Launched in 2010 as a partnership between the Departments of Pediatrics and OB/GYN with support from the Duke Endowment, the Center for Maternal and Infant Health has been caring for mothers and families for over 15 years. Over the years we have worked to enhance our care coordination program, adding new services to our expertise including fetal therapy and perinatal palliative care. We have played an important part in infant mortality prevention in North Carolina, taking the lead on translating evidence into practice in areas such as tobacco cessation, 17P and preconception, and supporting statewide strategic plans and the launch of CCNC’s Pregnancy Medical Homes. We have also leaned in to a national role, serving on major committees and leading coalitions, task forces and collaborative efforts.
The Center has been fortunate to work with many different partners over the years who have provided critical support to key programs and research. These include the Duke Endowment, the March of Dimes, the John Rex Endowment, NICHD, the W.K. Kellogg Foundation, the HHS Office on Women’s Health, the Centers for Disease Control and Prevention, the NC Division of Public Health, the UNC School of Medicine, UNC Healthcare, the Association for Maternal and Child Health Programs, the Patient Centered Outcomes Research Institute, HRSA MCHB, and the NC Health and Wellness Trust Fund.
Former Leaders & Team Members
We have been fortunate to work with many strong leaders and staff over the years as well. We recognize Drs Alan Stiles and Valerie Parisi for their early vision in developing the CMIH model as well as our former Co-Directors Drs Kenneth Moise and John Cotton. We have also partnered with many wonderful professionals including Mary Heinz, Shadericka Willis, Beverly Peckous, Sasha Gomez, Betty Martinez, Dennis Rodriguez, Karen Moise, Susan Trout, Virginia Johnson and Valerie Buckholz.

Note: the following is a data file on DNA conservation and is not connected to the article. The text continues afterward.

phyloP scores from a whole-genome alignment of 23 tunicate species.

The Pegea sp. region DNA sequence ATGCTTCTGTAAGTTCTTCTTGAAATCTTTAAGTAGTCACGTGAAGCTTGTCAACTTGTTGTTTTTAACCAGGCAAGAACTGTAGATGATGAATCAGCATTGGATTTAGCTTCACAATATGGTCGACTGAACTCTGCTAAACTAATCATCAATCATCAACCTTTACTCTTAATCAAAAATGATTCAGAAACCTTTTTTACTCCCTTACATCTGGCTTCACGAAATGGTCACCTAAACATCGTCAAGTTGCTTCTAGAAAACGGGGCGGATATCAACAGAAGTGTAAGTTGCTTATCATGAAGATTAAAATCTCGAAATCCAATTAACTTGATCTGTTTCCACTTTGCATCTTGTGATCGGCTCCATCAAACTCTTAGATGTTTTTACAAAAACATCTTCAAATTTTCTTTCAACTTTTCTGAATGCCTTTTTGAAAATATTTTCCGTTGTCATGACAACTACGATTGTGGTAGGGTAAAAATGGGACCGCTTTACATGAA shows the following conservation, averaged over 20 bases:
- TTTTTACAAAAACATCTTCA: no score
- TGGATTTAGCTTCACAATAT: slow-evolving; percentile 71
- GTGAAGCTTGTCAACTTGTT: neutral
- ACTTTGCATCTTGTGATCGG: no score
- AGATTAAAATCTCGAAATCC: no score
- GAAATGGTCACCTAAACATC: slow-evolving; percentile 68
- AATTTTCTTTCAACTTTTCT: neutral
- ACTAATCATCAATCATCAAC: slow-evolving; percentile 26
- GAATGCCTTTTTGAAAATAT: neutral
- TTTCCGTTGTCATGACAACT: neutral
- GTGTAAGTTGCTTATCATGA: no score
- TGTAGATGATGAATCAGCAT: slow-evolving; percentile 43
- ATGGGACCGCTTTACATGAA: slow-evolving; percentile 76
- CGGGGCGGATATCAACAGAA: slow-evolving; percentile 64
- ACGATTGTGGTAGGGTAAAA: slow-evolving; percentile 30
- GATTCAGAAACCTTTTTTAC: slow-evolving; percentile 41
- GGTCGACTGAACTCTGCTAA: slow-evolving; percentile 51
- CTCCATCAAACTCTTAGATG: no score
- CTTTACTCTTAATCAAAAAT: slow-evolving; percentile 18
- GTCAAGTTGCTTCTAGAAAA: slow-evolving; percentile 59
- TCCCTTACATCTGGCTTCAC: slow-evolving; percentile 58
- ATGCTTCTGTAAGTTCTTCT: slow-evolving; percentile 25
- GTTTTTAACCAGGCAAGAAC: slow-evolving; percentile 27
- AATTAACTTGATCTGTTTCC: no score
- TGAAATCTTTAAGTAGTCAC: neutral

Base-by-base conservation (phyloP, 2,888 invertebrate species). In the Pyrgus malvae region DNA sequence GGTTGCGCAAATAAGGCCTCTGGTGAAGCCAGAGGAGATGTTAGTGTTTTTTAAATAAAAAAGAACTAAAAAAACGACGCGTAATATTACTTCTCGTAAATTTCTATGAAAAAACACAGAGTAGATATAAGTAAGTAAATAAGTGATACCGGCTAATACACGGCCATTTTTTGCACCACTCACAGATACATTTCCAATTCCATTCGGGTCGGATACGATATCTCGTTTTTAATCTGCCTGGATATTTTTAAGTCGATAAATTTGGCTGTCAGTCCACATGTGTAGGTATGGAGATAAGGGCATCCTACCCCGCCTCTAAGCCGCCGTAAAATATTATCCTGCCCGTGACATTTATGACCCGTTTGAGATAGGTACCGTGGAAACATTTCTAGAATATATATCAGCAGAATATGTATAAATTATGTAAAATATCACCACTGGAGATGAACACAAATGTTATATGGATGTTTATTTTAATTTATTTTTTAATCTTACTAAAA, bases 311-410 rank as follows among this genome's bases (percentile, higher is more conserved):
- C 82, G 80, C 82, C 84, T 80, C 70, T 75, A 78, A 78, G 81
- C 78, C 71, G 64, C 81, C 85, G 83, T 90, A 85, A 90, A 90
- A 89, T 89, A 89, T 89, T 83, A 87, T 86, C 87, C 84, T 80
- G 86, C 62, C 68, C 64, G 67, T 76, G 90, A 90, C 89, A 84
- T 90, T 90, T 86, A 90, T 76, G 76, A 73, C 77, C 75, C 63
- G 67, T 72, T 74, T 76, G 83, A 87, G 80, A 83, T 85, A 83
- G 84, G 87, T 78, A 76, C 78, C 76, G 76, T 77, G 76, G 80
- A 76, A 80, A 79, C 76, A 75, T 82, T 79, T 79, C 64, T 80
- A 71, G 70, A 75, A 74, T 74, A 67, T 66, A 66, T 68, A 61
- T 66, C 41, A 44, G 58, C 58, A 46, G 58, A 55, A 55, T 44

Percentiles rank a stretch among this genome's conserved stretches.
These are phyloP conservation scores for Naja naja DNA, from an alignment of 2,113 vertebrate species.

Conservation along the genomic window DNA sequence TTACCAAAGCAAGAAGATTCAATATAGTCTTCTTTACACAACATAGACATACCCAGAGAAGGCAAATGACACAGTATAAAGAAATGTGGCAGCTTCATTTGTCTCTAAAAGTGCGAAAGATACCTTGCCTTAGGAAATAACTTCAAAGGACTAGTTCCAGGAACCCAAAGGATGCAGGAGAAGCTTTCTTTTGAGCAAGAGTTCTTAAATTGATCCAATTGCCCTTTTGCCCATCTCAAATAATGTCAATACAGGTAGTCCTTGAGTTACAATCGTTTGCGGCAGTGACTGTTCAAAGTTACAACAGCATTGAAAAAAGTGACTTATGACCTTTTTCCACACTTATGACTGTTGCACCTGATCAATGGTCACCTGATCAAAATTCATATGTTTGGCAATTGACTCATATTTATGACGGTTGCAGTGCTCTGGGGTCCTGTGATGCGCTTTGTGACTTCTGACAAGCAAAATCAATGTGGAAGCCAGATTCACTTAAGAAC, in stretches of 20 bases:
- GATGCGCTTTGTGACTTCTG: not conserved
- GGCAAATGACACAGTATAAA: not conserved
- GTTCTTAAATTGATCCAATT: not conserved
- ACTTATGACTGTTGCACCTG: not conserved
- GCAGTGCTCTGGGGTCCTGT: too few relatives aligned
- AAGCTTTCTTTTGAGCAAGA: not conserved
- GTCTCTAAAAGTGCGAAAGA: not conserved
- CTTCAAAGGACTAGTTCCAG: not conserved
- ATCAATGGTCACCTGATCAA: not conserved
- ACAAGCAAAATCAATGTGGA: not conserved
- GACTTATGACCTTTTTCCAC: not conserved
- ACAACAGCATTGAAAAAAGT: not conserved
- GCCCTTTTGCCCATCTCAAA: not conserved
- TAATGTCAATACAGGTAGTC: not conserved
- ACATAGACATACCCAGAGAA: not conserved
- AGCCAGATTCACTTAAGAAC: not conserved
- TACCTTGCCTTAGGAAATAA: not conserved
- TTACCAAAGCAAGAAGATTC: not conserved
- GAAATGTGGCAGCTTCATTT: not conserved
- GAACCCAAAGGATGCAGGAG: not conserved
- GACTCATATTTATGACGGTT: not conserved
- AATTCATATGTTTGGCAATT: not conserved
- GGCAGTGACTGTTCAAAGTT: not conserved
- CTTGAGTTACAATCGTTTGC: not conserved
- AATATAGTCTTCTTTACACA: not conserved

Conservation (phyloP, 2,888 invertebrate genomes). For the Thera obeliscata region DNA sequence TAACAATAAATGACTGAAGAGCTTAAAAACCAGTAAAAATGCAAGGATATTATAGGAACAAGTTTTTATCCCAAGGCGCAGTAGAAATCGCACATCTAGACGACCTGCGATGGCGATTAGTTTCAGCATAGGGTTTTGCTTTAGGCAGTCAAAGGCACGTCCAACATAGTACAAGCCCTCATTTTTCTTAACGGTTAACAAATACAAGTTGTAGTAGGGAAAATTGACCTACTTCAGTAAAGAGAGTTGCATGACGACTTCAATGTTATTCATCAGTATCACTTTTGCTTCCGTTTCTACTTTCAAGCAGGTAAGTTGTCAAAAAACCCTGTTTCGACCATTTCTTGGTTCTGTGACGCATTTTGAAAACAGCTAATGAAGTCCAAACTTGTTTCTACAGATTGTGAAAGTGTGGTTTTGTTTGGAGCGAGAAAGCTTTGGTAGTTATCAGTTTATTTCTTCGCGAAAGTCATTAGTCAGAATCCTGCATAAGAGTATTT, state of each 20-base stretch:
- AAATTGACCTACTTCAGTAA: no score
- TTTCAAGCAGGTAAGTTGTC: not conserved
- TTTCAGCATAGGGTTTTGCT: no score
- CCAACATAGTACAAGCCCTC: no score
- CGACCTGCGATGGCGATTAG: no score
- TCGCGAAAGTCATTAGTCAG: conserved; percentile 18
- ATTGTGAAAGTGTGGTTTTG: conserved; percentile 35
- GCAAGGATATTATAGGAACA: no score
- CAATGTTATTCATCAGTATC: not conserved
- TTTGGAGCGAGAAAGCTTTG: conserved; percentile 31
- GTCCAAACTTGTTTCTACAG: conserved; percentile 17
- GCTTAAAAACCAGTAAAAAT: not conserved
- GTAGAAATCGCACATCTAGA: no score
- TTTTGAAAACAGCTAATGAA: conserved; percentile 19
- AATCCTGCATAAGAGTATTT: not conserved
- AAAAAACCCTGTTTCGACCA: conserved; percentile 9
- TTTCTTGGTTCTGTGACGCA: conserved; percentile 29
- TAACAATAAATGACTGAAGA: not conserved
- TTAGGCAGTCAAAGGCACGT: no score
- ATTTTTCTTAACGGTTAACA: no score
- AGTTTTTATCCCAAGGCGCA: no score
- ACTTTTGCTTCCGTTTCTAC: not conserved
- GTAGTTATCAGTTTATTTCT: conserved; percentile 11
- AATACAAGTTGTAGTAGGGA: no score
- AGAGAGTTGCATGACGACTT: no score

Family Voices Videos
Over the years we have served thousands of very special mothers, babies and families. Our families travel different journeys but they all show strength and beauty.In December 2010 in celebration of our 10th Anniversary, the Center filmed the stories of 6 very special families who received care through UNC and the Center for Maternal and Infant Health. To watch their stories click on the names below.
The Teach With Stories Method TM combines the oral tradition of storytelling with an empowerment-based facilitation process. The goal of this method and program is to promote and support not just the physical but the spiritual, emotional and intellectual health of women and their families. To learn more about this method and the photonovel teaching guides please click here.
The Center for Maternal and Infant Health has been a partner with Auger Communications, Inc for many years in the ongoing development and promotion of this method. Currently, the Center is proud to be a key evaluation and researcher partner on the Teach With Stories team as we develop updated prenatal education photonovels as well as training guides for lay health educators. Funded by a small business investment grant from the National Institutes of Health, Susan Auger and her comprehensive team are working to reshape the way Latinas learn about prenatal care and connect with themselves and their communities.
North Carolina has been working on preconception health for many years. To learn more about North Carolina’s work in preconception health over the years, click here. This will take you to the Looking Back, Moving Forward document. Just have a few minutes? Read an executive summary of our work by clicking here. With support from the CMIH as guest editor, the North Carolina Medical Journal‘s Sept/October 2009 Issue focused on preconception health. Read it for free by clicking here.
The North Carolina Preterm Birth Prevention TeleHealth Network focused on disseminating and implementing evidence-based strategies to prevent preterm birth from 2014 to 2016. The UNC CMIH and the UNC Department of Obstetrics and Gynecology Division of Maternal-Fetal Medicine collaborated with Community Care of North Carolina (CCNC) to accomplish these goals. This collaborative project built on infrastructure already in place through CCNC’s Pregnancy Medical Home (PMH) Program. Initiatives included development and distribution of clinical guidance materials via PMH Care Pathway Packages; providing support for cervical length measurement credentialing for sonographers; practice-based technical assistance to address tobacco use in pregnancy; establishment of telemedicine capability for maternal-fetal telemedicine consultation in ten rural prenatal care settings. In addition to these activities, the North Carolina Preterm Birth Prevention Symposium was held in May 2016. The goal of this symposium was to support the implementation of proven interventions to prevent preterm birth.